34. 34.
    PyTables: PyTables - Getting the most *out* of your data. 2011 [cited 2012 Jun 05]; Available from:
  35. 35.
    Nam B, Sussman A: Improving access to multi-dimensional self-describing scientific datasets, 2003Google Scholar
  36. 36.
    Salton G, Wong A, Yang CS: A vector space model for automatic indexing. Commun 18(11):613–620, 1975Google Scholar
  37. 37.
    Maia RS, von Wangenheim A, Nobre LF: A statewide telemedicine network for public health in Brazil. 2006Google Scholar
  38. 38.
    PostgreSQL: SQL Conformance. 2009 [cited 2012 Jun 05]; Available from:
  39. 39.
    Amaral E, Comunello E, Dantas MAR, Macedo DDJ: Replicação Distribuída de Imagens Médicas sob o Formato de Dados HDF5, in 8th International Information and Telecommunication Technologies Symposium 2009, I2TS: Florianópolis, SC - BrazilGoogle Scholar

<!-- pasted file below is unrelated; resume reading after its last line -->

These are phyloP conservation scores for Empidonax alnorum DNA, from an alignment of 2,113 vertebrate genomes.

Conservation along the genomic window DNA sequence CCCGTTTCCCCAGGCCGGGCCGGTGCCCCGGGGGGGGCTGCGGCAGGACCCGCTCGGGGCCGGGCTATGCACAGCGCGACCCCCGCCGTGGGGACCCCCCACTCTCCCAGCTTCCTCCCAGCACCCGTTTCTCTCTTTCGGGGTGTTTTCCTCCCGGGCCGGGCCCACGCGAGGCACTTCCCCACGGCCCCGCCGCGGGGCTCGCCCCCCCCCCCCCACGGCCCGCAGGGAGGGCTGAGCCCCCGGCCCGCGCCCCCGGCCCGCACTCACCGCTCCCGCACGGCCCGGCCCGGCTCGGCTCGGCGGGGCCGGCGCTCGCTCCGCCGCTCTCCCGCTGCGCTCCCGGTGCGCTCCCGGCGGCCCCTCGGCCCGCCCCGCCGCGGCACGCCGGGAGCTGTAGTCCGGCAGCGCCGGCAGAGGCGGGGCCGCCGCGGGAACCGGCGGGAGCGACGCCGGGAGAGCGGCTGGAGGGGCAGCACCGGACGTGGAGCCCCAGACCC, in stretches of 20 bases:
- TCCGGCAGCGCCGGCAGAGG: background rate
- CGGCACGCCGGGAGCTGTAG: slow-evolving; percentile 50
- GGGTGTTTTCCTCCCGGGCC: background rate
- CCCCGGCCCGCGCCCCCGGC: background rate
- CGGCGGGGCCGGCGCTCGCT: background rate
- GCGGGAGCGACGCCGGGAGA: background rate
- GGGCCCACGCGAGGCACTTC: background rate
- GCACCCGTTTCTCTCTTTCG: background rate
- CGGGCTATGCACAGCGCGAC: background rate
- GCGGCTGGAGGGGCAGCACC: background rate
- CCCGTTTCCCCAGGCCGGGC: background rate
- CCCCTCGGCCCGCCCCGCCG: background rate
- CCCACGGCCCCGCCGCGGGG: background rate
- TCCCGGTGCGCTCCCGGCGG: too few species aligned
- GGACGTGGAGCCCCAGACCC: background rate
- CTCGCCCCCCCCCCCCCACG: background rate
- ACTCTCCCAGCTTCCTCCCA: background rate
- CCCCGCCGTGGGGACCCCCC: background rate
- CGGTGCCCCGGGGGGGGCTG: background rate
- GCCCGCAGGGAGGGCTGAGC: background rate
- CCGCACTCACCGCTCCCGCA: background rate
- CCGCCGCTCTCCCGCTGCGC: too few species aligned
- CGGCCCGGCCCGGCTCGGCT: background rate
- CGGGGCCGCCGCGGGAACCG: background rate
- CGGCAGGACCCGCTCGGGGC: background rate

40. 40.
    Lucene A: Lucene FAQ. 2011 12-2011 [cited 2012 Jun 05]; Available from:

Copyright information

© Society for Imaging Informatics in Medicine 2014

Authors and Affiliations

  • Thiago C. Prado
    • 1
  • Douglas D. J. de Macedo
    • 2
    • 3
  • M. A. R. Dantas
    • 1
  • Aldo von Wangenheim
    • 1
  1. 1.Department of Informatics and StatisticsINEFlorianópolisBrazil
  2. 2.Post-Graduate Program in Knowledge Engineering and Management—PPGEGCFederal University of Santa Catarina—UFSCFlorianópolisBrazil
  3. 3.Departamento de Informática e Estatística—Sala 320Universidade Federal de Santa Catarina—UFSCFlorianópolisBrazil

Personalised recommendations